Why do my eyes take time to adjust to the dark?

14 June 2009

Question

I've noticed it takes my eyes a few minutes to adjust when walking outside into the dark but my dog can run out and she seems to see everything as if it was daylight. Is this because they can only see black and white or something else?

Answer

Chris Smith shed some light on this question...

Chris - You've got two important questions there. First of all, getting used to the dark: We'll have to think John Gamel for this, who is an ophthalmologist over in America and he sent me some ideas. One of the most important points with eyes getting used to the dark is actually how your eyes see in the first place.

When that you're looking at something, there are rays of light of certain wavelengths - or colours - coming into your eye and they interact with the photopigment. This is a chemical in the retina and is sensitive to certain wavelengths. When the light waves hit that pigment, they cause the pigment to change its configuration, causing it to "bleach".

When it changes its configuration, it then signals the cell to change its behaviour so that's basically how the retina turns light waves into brain waves. It's turning the information into pulses of nerve activity the brain can understand.

For a period of time, when that pigment has been bleached, it can't to respond to light again until its regenerated; that is, until its shape goes back to its original starting confirmation.

So, when you go from a very light area, where, on average, many of your pigment molecules in your retina will be being bleached at any given time, and then you go into the dark, many of those bleached pigment molecules will slowly turn back into unbleached pigment molecules. This renders them sensitive again. So, in other words, the longer you spend in the dark, the more pigment molecules becomes sensitive and therefore, the more sensitive your eyes become. That's the first point.

The second point is that the retina is a very dynamic electrical organ. There are two different ways in which the retina responds to light. There are cone cells, which are not very sensitive to light. They need a lot of light to activate them, but they see in colour. Then there are rod cells, which are very sensitive to light but they can only see in black and white. What the eye can do is, at low light conditions, you can connect - via an electrical coupling called a gap junction - some rod cells to the cone cells.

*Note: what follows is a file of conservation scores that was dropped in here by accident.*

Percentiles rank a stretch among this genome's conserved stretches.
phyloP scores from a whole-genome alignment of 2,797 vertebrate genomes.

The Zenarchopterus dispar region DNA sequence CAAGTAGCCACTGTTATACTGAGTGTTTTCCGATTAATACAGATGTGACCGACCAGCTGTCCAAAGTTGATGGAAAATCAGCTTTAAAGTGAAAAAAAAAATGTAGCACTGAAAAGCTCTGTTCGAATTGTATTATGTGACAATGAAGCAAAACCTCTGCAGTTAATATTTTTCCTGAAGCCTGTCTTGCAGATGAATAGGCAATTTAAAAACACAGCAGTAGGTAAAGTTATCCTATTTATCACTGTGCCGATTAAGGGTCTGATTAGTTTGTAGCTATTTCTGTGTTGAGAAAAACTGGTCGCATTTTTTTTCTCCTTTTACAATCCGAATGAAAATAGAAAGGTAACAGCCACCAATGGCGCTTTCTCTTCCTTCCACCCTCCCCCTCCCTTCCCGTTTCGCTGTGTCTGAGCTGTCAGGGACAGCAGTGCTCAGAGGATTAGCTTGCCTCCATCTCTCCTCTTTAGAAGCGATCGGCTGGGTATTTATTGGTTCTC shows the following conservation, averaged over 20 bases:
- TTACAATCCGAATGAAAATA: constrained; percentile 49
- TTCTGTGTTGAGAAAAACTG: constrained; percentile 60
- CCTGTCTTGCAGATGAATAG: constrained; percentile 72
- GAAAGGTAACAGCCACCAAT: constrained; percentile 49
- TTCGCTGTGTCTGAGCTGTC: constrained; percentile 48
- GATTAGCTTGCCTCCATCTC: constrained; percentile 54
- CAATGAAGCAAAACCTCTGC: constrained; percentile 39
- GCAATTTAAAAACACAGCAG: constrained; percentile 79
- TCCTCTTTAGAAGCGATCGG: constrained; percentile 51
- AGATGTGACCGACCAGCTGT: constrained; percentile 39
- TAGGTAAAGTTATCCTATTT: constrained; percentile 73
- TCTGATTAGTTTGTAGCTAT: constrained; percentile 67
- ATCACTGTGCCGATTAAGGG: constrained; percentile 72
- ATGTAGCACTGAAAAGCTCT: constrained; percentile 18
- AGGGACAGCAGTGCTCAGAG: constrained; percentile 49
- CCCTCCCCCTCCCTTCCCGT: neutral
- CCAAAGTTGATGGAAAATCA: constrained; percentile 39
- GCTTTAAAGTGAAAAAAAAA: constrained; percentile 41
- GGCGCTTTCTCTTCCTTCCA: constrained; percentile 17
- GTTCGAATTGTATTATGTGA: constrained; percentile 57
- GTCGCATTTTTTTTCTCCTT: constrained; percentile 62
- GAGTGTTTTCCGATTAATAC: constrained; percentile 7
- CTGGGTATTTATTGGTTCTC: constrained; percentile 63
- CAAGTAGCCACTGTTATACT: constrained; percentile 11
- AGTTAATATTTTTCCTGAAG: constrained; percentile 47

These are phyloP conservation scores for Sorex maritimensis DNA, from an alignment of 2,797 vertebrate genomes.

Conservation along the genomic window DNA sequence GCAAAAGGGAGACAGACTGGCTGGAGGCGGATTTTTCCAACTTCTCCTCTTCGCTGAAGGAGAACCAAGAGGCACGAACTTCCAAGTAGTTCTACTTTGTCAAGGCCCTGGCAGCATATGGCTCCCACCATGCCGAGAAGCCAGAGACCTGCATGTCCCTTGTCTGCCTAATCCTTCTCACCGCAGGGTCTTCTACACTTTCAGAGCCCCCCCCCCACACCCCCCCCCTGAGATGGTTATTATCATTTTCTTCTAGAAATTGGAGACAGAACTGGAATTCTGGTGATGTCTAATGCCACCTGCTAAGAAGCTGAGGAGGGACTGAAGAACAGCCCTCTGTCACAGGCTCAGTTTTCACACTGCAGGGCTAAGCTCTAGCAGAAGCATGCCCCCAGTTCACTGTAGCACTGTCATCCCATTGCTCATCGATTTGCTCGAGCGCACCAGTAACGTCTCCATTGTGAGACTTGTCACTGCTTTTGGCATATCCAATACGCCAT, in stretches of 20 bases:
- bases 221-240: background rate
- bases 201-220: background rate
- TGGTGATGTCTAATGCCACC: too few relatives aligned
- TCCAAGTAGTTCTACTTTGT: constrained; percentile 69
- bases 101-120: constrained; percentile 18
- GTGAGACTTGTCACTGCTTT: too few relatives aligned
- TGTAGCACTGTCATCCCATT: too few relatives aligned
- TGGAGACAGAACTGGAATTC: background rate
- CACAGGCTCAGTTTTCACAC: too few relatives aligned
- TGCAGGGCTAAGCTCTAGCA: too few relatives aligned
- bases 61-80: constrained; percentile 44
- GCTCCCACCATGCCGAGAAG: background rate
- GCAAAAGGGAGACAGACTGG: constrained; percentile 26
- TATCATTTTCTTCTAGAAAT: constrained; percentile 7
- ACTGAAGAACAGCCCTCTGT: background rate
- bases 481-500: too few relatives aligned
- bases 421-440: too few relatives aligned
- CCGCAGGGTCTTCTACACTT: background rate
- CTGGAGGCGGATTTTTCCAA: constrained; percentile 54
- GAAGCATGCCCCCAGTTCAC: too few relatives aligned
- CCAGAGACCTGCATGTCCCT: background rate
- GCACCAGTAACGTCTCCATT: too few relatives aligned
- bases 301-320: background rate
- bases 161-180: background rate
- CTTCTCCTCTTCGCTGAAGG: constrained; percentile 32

What this means is that the rod cells trigger the cones at a lower amount of light than they otherwise would need to turn them on. As a result, you can actually see in colour at much lower light than you would otherwise. It takes a little while for these gap junction connections between the different classes of rods and cones to actually get activated. So, there's also that process of adaptation.

Now, in terms of what happens when your dog goes out into the dark: the reason dogs can see so well at night is because, in common with many animals that are nocturnally active, dogs have a structure at the back of their eye called a tapetum lucidum, which is Latin for bright carpet.

If you look at the back of the dog's eye - also sheep have this, cows have this, horses have this - the back of the eye is very, very reflective and shiny. This means that any light that comes into the eye but misses the retina the first time can bounce off the back of the eye and back on to the retina.

The benefit then is that it makes the eye much more sensitive to light, but slightly less able to pinpoint precisely where the light is coming from. So, there's a small loss of acuity which comes at the cost of increased sensitivity.

So, that's basically how your dog can see much better in the dark than you can.

Dave - So, is this tapetum lucidum the reason why if you try to light the dog's eyes they bright up so brightly?

Chris - When you shine light into a person - and you see this when you do flash photography and you see red eye - the human retina looks red to the camera because the light illuminates the very dense rich blood supply at the back of the eye, because the retina has one of the highest metabolic rates of all the tissues in the whole body.

But, in the dog or one these other animals, because the back of the eye has this tapetum lucidum - this bright carpet - the light that goes into the eye immediately turns around and bounces straight back out again in that very demonic way. It's because it's light reflecting off the back of the eye that makes your dog's eyes look very bright. But the same thing doesn't happen with the human.

Dave - Also, I think the lens focuses the light straight back where it came from, so all the light which you shone into the eye comes right back at you standing next to the torch...

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